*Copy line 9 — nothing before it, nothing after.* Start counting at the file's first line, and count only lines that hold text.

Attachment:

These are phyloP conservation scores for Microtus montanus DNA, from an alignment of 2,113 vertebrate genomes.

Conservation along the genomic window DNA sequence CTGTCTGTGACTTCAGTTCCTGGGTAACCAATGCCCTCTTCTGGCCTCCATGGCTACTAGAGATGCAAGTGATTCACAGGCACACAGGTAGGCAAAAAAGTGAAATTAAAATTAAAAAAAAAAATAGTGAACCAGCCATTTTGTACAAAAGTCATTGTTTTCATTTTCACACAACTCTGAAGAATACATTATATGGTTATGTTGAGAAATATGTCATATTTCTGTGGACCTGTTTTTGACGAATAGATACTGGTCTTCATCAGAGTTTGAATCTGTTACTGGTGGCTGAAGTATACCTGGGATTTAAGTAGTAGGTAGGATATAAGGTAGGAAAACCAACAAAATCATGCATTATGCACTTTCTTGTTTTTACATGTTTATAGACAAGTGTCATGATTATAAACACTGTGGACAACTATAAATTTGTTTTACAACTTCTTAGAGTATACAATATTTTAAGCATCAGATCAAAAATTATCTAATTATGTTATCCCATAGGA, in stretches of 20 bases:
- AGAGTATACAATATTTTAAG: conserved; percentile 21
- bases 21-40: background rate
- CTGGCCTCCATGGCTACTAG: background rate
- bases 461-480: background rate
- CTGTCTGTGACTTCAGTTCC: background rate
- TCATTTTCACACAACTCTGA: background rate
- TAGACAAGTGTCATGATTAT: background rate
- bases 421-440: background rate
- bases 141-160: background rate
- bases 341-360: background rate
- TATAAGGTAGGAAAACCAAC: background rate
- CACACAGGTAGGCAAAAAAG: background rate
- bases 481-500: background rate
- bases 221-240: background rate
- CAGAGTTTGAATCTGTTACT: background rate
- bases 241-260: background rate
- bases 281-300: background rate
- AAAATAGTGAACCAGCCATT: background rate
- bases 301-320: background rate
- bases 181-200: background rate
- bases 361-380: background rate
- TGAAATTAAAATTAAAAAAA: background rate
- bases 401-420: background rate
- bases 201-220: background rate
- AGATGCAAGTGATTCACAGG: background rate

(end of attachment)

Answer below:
- TAGACAAGTGTCATGATTAT: background rate